Saturday, June 2, 2012

Indirect Communication

Although custodians' duties are slightly different between the U.S. and Japan, their expectation on teachers is clearly same.  In addition, they too, have a tremendous impact in children's lives in their schools directly and indirectly.

For example, the custodian Louis in the Wayside School (Sideways Stories from Wayside School by Louis Sachar) is one of the odd characters in the story as you know.  The way I see him, though, is that not only he is unique, but also he is an important figure whom all the other students and teachers depend on.  It reminds me of Auntie Ohkura, the custodian in my grade school.  I often visited her office during recess to chat with her.  She taught a second grade girl how to pour iced tea from the large kettle to the small glass and how to sweep on the floor.  She made a phone call to my mother when I forgot my abacus for math.  No matter how busy she was, she opened her arms very wide whenever I visited her.  As you can see, this special relationship between Auntie Ohkura and me was beyond one custodian and one student.  Maybe I was an odd student who unusually found a comfort in a custodian, however, I might have been a student who was simply looking for a bond with someone.  Activity times in the classrooms are often isolated from custodian's duty shift.  Their active working times differ.  Therefore, obviously it seems difficult that students/teachers and custodians get to know themselves each other in most of the schools.  Like me, students in Wayside School often end up getting advice from Louis.  The literature describes Louis as one silly, but reliable, adult among students in such a comical way. 

Unfortunately, the special human relationship is essential and important, but it is a very challenging task for most cases with custodians.  While Japanese students are cleaning their classrooms, hallways, bathrooms, courtyard, and everywhere on campus during their afternoon cleaning time, custodians usually clean where kids cannot clean like a staff room where some confidential papers are available. In one afternoon after school at the custodian's lounge, uniformed men and women at my parents age were having green tea during their break time.  They invited a newly hired young female 6th grade teacher.  "Sensei, you are very good for greeting us," a short curly haired started.  Even though they called me a respectful term, Sensei, they treated me like their daughter and tried to lecture me.  I chose to listen to them instead of argue.  Younger ones need to respect older ones.   "Yeah, we like teachers like you.  Keep up with your good work," a gray haired guy agreed and continued,  "Don't be like Suzuki Sensei."  Then, terrible stories about Ms. Suzuki started and continued after another.  It was not only a greeting, but this horrible episode about Ms. Suzuki certainly ignited from the lack of her respectful communication.  Since there was not direct contact between teachers and the custodian, the custodians judged teachers based on the human communication towards them as simple as a greeting bow.   Like everywhere else, the gossip often becomes a negative snowball.  I quickly learned that I should not be in the custodians' lounge.  Also I had to continue greeting with them in order to get away from their gossip topic.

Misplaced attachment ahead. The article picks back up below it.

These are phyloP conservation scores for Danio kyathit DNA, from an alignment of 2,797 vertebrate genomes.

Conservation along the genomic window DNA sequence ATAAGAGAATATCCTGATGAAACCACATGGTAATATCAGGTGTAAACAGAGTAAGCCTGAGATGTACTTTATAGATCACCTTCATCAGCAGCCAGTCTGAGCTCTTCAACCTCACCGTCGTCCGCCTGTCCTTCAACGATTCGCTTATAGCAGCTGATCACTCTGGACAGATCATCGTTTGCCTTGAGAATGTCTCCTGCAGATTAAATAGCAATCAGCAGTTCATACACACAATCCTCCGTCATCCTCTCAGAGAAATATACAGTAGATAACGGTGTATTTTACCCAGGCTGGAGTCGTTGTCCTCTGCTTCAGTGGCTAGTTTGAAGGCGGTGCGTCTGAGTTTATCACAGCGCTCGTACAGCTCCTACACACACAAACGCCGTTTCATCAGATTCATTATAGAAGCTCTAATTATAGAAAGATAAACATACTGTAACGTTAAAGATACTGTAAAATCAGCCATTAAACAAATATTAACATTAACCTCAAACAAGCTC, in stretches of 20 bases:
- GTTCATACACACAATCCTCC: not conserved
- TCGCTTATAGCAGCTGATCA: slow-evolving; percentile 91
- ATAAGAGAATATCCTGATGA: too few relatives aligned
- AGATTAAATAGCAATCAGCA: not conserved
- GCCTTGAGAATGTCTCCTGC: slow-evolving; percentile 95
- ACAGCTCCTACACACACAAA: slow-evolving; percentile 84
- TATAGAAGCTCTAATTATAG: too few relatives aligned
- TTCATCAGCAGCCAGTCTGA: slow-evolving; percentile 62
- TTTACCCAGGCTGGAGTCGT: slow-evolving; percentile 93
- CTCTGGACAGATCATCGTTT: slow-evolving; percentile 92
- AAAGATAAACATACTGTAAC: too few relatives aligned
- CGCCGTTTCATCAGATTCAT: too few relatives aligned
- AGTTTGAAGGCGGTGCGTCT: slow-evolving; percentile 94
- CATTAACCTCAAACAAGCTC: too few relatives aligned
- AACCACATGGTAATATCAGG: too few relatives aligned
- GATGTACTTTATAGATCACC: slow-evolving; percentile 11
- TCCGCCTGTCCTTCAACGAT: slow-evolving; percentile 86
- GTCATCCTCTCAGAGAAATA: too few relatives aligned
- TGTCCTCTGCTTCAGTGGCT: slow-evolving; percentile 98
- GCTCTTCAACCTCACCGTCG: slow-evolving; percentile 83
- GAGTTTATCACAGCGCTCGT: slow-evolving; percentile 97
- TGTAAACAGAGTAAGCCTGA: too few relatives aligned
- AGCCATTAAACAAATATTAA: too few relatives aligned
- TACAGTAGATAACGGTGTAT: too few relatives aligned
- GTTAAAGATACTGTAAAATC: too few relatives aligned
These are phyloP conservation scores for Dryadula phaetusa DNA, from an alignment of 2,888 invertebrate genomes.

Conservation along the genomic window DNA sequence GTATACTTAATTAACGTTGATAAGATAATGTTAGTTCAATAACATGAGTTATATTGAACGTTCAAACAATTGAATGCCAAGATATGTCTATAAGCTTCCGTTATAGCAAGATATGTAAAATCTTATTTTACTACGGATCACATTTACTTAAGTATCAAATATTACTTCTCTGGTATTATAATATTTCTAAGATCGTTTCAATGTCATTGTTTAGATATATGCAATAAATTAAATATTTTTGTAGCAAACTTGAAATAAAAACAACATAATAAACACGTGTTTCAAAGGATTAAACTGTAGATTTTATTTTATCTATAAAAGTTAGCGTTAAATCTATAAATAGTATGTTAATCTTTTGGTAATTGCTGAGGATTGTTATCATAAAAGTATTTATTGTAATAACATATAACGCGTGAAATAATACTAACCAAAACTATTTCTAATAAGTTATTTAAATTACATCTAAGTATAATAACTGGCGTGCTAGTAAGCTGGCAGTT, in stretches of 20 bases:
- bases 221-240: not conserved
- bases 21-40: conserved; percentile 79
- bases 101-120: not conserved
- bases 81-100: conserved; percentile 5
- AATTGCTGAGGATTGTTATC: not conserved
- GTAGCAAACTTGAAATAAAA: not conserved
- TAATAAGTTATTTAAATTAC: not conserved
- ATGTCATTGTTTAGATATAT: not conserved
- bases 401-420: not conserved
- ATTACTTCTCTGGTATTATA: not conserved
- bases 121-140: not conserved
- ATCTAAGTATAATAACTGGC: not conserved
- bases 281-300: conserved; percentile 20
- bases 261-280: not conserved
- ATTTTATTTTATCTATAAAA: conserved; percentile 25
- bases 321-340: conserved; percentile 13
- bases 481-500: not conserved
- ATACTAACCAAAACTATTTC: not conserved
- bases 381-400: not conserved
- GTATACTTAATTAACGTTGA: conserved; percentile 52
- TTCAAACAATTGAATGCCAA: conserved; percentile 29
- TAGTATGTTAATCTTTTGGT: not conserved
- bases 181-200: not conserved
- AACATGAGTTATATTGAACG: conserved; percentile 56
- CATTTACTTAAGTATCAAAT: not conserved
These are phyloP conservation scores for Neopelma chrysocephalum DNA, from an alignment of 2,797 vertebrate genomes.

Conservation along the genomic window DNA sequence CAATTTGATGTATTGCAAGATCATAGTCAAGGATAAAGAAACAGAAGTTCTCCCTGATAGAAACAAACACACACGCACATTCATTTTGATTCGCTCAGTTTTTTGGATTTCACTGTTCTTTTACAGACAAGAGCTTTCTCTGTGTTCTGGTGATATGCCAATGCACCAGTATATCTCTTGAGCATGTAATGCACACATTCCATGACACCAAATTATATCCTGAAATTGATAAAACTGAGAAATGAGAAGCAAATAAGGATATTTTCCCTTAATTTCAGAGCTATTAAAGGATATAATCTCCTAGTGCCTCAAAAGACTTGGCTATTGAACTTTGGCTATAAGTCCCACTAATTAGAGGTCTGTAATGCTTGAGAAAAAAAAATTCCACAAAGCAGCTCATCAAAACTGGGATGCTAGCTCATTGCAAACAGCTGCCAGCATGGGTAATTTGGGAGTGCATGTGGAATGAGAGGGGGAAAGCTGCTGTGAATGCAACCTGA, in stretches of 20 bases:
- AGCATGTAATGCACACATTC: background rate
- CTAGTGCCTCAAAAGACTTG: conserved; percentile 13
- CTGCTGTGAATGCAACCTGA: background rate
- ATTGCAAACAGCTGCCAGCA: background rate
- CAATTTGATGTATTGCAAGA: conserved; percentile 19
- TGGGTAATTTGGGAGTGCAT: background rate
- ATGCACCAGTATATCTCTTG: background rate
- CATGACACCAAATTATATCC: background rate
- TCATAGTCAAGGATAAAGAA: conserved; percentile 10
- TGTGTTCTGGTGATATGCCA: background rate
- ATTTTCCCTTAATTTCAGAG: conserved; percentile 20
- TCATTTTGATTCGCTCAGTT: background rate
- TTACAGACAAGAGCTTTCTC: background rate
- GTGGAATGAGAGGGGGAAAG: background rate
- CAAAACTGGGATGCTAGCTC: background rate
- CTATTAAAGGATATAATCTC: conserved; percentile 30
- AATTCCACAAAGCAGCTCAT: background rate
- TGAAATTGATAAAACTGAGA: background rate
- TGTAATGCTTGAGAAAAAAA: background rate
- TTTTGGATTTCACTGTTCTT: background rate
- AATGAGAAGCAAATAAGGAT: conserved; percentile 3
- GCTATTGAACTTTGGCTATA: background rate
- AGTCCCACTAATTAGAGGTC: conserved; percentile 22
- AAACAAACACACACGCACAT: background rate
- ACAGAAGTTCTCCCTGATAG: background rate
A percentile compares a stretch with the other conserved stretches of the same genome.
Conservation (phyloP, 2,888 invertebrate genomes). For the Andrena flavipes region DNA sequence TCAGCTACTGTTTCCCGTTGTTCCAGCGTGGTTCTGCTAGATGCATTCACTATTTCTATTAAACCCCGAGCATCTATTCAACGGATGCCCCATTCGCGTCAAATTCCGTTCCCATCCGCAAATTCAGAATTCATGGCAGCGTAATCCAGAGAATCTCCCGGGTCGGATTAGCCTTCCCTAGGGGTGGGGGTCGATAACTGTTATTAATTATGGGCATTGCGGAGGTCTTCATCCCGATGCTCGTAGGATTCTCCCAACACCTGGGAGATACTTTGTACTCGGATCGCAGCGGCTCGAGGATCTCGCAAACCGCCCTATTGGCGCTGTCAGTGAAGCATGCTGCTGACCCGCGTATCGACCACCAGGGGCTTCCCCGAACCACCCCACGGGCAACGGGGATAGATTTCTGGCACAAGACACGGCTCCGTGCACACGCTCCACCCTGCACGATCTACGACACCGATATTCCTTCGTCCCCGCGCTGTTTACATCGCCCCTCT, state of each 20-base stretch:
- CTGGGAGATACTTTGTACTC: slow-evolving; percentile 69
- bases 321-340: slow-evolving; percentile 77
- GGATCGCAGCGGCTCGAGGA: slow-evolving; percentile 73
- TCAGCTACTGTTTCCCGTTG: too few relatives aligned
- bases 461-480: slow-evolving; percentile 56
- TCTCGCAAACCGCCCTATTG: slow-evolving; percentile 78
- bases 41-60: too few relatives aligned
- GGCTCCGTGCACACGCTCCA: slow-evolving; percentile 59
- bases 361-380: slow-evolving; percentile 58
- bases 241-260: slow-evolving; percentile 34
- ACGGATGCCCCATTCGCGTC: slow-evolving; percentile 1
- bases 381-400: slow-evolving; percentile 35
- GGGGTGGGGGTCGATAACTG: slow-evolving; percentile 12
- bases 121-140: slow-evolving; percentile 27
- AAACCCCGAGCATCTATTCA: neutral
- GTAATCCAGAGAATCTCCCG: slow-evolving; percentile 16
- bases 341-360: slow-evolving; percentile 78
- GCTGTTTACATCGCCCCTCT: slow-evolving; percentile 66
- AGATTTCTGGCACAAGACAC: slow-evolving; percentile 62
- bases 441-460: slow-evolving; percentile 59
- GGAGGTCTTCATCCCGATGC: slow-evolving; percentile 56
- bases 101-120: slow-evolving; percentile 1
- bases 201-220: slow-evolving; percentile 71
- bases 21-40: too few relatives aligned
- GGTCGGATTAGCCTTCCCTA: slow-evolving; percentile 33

American students don't clean their school.  Custodians do.  I was struck with awe of their duties immediately.  While all staff and students in school clean the campus for 20 minutes every day in Japan, a couple of custodians vacuum the floor, polish the sink, take the garbage out, and more in EVERY classroom.  That is a huge difference in two countries.  Also, most American custodians are skilled handymen, too.  The fixing job is done quickly after the work order.  Yes, that is their job and that is how they are paid, and my appreciation became genuine by learning their duties and efficient jobs in my classroom and beyond. Yet, it seemed to be impossible to find any time to build the positive relationship with any of them because of our work shift.

One late afternoon, someone stormed in my classroom while I was grading papers.  One of night custodians marched toward my desk and started, "Claire!"  Did I do something wrong?  My heart raced.  She continued, "Thank you for taking care of your classroom.  Your classroom items are always picked up.  It makes a big difference."  Noticing my confused face, she continued, "Most teachers do as good as a job as you do, but some of the teachers don't care what custodians have to do in their classrooms. So I just wanted to say thank you for your thoughtfulness."  This unexpected appreciation made my day.  American custodians look at teachers based on how their classroom are treated during school.  I felt like a young teacher again, and so I decided to continue promoting my students to show respect to their classroom.  The indirect communication exists, and it can make a positive relationship as long as your intention is genuine and respectful.